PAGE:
There is a football game in Baltimore, and the president will be there. We see his limo speeding along the freeway to the game.

We next see the national anthem being sung at the game. See something wrong. By the lighting it is obvious this is a night scene. But the game is being played during the afternoon.

Somewhere in the stadium a cigarette machine holds the deadly cargo.

Jack frantically phones Cabot, who can barely hear over the noise of the game. When the two finally connect, Cabot looks around. All these people will soon be dead. These soon to be dead watch in disbelief as the Secret Service hustles the president out of the stadium. The presidents motorcade storms at high speed away.

Cathy is at the hospital. There is a blinding flash, and the glass windows dissolve into splinters, and the blast wave knocks her down. An addition point of order. The time between the flash and the blast wave is short, indicating less than a thousand feet separation. When I watched this I was sure that would be the last we would see of Cathy.

Jack’s helicopter is shattered by the blast and crashes. He is the sole survivor. This is the second time this has happened in his career. Jack’s background is that he was injured in a helicopter crash, and the series streaming on Amazon shows him to be the sole survivor of a helicopter taken down in Iraq. Lesson: do not ride in a helicopter with Jack Ryan.

He extricates himself from the wreckage to see the characteristic mushroom cloud rising over Baltimore.

The president’s motorcade is blown off the road, but he survives. Cabot does not. Jack has determined the plutonium originated at the Savannah River plant in the United States. This was not a Russian bomb.

Tensions escalate. The Russians, fearing a strike, hit at an American carrier in the Black sea. The American fleet strikes back at the base that launched the attack. Blood has now been spilled in what can become WWIII.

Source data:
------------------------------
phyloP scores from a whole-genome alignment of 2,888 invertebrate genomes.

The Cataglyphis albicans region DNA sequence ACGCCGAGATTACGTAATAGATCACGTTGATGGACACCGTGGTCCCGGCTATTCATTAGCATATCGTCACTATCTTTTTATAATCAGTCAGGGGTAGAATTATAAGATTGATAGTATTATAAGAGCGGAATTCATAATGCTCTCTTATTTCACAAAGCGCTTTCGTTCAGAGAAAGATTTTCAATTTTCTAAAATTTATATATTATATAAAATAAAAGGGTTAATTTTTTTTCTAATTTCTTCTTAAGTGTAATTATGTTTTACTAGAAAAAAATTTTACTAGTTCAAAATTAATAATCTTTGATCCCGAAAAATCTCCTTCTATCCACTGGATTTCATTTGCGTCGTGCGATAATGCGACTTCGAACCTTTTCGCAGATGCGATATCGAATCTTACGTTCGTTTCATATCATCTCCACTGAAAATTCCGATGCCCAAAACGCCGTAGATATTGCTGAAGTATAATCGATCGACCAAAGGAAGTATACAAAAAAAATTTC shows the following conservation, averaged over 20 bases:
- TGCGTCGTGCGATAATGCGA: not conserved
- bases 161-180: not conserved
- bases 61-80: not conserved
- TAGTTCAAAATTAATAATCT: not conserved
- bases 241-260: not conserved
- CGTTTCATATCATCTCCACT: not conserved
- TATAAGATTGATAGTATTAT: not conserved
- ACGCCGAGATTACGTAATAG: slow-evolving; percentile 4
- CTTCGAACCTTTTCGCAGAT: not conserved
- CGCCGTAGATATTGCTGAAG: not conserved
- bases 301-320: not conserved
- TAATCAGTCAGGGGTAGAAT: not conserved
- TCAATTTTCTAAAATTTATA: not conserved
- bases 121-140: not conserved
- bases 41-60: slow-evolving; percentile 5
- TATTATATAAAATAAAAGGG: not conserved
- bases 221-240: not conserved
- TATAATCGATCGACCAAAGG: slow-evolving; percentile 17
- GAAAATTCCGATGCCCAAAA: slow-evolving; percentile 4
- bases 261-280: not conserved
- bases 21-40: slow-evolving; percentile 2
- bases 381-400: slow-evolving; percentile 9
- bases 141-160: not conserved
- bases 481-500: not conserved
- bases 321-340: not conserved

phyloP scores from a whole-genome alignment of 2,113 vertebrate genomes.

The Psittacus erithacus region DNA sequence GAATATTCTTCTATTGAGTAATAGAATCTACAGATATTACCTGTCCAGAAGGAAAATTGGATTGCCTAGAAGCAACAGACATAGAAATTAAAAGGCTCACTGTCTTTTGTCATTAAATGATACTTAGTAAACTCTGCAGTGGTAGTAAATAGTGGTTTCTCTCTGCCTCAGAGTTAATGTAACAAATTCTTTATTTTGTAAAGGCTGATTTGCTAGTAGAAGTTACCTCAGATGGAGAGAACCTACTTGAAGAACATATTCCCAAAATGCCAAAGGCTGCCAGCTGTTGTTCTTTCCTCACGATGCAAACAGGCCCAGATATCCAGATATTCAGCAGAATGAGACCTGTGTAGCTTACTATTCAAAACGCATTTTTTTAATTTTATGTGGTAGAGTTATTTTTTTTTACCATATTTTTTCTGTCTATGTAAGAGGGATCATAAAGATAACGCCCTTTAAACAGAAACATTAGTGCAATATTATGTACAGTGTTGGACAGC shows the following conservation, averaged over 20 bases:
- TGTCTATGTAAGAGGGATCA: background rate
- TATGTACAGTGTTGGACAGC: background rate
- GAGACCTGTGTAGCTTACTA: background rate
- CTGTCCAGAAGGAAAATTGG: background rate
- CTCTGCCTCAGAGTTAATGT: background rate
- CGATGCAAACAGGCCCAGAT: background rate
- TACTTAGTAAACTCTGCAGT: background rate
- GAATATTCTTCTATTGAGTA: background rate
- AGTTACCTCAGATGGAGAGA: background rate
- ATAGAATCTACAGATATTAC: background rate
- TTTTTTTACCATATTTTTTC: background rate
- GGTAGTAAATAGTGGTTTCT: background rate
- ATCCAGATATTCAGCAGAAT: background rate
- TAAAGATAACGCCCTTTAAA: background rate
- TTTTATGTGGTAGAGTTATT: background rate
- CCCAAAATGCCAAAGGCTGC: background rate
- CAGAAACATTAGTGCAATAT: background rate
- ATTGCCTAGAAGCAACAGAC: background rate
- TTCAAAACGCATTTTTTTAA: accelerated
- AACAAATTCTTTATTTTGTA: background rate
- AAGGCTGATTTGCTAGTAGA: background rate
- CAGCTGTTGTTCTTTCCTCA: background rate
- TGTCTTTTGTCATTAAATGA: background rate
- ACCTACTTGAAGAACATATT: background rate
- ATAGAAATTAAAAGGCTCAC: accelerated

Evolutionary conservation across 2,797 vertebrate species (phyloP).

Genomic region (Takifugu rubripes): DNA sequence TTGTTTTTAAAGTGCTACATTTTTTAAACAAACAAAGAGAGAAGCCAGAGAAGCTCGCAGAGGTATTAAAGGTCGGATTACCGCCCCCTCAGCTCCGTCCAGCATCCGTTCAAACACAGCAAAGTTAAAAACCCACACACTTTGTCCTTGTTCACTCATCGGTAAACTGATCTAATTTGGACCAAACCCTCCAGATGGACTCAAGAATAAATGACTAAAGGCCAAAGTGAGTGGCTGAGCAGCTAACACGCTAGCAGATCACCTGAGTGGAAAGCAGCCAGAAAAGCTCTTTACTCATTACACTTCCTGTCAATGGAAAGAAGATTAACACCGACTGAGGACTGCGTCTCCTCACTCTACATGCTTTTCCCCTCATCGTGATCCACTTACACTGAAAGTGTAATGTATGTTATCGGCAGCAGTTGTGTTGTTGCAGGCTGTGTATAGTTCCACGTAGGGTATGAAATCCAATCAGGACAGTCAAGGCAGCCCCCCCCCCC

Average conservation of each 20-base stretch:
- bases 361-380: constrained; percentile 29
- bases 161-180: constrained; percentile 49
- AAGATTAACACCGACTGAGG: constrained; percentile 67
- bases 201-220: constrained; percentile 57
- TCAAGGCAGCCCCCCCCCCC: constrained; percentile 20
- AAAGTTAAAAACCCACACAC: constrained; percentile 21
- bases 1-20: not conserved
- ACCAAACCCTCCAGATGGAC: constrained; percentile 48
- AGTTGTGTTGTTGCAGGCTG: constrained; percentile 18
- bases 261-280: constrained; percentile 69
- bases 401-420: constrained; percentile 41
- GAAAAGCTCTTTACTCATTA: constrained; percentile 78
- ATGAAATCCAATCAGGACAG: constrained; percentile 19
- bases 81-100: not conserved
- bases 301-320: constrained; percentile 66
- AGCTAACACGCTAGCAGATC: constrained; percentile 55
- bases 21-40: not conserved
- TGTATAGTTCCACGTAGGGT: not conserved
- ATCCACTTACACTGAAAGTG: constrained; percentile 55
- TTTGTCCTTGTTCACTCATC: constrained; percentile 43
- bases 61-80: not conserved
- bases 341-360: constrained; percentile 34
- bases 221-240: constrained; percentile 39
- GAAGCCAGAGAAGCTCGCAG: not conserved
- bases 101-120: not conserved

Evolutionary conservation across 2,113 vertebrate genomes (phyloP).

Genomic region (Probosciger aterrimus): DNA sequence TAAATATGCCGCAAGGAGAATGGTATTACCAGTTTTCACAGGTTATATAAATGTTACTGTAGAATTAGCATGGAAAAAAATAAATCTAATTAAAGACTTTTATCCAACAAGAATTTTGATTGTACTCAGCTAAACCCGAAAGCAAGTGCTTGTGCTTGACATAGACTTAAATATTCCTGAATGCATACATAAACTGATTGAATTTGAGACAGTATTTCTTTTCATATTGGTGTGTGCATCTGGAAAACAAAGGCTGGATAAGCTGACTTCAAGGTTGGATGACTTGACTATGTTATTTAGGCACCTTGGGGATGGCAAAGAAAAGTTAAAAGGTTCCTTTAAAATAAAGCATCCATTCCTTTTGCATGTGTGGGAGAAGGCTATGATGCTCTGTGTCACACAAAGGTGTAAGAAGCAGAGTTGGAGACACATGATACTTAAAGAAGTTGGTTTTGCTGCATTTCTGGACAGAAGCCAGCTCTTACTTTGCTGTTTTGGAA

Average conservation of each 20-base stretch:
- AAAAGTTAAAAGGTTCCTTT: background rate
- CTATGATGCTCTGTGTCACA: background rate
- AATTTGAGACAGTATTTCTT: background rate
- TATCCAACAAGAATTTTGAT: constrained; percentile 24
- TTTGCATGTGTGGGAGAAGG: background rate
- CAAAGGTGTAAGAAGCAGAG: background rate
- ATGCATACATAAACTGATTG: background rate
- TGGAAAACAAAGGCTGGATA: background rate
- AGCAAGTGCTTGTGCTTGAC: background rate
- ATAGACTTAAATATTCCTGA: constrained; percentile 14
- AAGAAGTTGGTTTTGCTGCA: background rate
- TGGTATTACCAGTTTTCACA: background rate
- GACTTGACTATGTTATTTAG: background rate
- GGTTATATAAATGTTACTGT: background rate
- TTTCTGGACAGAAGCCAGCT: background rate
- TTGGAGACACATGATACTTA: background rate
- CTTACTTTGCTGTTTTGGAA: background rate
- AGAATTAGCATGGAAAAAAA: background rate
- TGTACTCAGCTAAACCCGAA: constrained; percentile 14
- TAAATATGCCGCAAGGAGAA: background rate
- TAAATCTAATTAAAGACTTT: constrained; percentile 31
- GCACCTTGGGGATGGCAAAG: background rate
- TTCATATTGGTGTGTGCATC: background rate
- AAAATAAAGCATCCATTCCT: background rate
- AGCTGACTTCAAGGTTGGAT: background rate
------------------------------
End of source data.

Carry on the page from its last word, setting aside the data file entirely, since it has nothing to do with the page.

But Jack is (finally) successful in convincing all concerned this was an attack by a disaffected neo-Nazi. There is a general stand down and reconciliation. One by one the perpetrators are rooted out and dispatched. This one is dreamily listening to a recording of Nessan Dorma (Nobody Sleeps) from Turandot. Somebody comes up from behind and garrotes him. Another is chased down and shot in a snowy wooded area. A third dies when his car is bombed. Justice, at last.

There is a big ceremony at the White House, but Jack and Cathy do not attend. They are spending the time together on the lawn, when Jack’s contact from Moscow comes up to introduce himself.

The closest the movie comes to introducing the title is this screen shot from the frantic moments when Jack is working to convince the United States and Russia to stand down.

 

When the book came out it was the Soviet Union. And Denver was attacked, not Baltimore.

 

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About John Blanton

I'm a retired engineer living in San Antonio, Texas. I have served in the Navy, raced motorcycles, taken scads of photos and am usually a nice guy. I have political and religious opinions, and these opinions tend to be driven by an excess of observed stupidity. Gross stupidity is the supposed target of many of my posts.
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1 Response to Wednesday Bad Movie

  1. Pingback: Wednesday Bad Movie | Specular Photo of San Antonio